During ESPN’s post-game coverage of the debacle the NFL sold to America on Monday night, the honorable, Superbowl champion, and retired quarterback, Trent Dilfer commented, “You get so frustrated with incompetence that it turns to anger…I’m angry because the NFL has insulted my intelligence; it has insulted your intelligence…we have a multi-billion dollar machine and we’re letting this ruin it.  Its tearing the fabric of the game.”

Mr. Dilfer went on to say, “For ten years, this commissioner’s office has been coming into these NFL locker rooms saying ‘We’ll do anything to protect this shield. Anything to protect this brand.’  It is ironic that you, the NFL, is what’s screwing this brand up.”

ESPN analyst Rick Riley added, “You can’t take a $1,000 pair of Italian loafers and step in poop, over and over again, and that’s what we’re doing here.  This league was a Mona Lisa and Goodell is painting a mustache on it.”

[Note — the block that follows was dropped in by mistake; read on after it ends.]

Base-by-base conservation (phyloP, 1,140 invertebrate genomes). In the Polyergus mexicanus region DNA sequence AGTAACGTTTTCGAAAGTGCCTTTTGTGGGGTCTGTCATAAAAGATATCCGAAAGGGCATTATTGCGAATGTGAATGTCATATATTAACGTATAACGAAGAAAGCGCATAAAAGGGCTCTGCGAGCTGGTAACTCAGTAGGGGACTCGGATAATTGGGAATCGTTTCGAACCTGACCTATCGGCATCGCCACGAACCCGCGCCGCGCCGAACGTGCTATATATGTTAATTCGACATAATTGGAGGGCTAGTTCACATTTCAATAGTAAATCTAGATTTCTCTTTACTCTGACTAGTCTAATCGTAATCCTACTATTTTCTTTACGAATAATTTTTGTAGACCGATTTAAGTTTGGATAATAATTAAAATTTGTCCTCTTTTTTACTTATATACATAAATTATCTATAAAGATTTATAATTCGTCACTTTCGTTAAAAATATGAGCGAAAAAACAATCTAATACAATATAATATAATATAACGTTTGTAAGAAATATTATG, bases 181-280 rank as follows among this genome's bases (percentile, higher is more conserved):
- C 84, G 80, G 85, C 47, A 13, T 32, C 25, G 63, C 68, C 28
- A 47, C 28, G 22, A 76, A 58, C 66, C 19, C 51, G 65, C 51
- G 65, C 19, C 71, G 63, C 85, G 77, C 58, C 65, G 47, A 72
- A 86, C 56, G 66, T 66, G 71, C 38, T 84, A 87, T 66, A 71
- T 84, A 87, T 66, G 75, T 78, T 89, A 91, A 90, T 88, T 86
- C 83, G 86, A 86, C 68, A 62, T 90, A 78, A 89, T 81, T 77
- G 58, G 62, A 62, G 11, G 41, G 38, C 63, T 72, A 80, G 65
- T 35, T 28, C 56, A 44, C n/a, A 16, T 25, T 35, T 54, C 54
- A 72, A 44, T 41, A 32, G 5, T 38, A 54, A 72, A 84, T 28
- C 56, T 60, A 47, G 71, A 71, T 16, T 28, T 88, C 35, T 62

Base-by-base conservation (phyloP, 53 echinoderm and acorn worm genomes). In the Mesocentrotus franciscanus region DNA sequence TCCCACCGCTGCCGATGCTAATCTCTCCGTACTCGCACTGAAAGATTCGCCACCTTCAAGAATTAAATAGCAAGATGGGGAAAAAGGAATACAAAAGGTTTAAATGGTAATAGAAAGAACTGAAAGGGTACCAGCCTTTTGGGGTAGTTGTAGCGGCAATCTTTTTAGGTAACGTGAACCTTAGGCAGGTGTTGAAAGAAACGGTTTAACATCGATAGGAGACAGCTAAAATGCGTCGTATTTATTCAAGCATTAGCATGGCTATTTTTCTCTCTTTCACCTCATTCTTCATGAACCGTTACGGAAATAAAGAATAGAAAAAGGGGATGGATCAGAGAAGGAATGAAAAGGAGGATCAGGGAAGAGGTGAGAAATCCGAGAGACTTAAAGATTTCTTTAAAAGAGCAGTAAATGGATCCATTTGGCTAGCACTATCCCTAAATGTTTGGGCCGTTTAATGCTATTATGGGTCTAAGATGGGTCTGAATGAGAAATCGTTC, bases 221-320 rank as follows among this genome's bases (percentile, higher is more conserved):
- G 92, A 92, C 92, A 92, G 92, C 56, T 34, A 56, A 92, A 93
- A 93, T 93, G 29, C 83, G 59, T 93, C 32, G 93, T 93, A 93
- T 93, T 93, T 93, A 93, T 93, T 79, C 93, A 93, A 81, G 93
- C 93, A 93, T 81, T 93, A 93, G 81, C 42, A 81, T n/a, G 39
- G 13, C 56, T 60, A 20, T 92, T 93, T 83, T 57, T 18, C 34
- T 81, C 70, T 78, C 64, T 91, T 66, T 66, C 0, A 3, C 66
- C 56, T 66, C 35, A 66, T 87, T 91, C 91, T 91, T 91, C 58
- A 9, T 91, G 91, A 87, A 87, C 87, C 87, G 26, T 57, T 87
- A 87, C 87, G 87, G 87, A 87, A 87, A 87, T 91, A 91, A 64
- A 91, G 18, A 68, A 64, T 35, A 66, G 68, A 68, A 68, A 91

Mr. Goodell has a five year, $100,000,000 contract.  Yeah, $20 million a year.  That’s a lot of zeros, isn’t it?  Especially for someone that is destroying the integrity of an entire league.  Someone that has locked out their officials and brought in Division Three officials from college football to officiate the games.  For those of you that are not familiar with the tiers of college football, Division Three is actually four tiers down from the games most of us see on television on Saturday afternoons.  High Schools in Florida play a faster, more competitive game than Division Three colleges.  It’s not the officials’ fault.  Their lack the training and experience which is necessary to competently officiate this level of competition simply isn’t there.  The echoes of corporate leaders, complaining that they can’t find qualified employees, while at the same time slashing training budgets, rings in my head when I contemplate this situation.

Don’t blame the officials.  Don’t blame corporate employees for our failing  competitive stance.  The incompetence lies in leaderships’ hands; fore they are the ones that are failing the American Dream.  And laughing all the way to their bank in the Caymen Islands.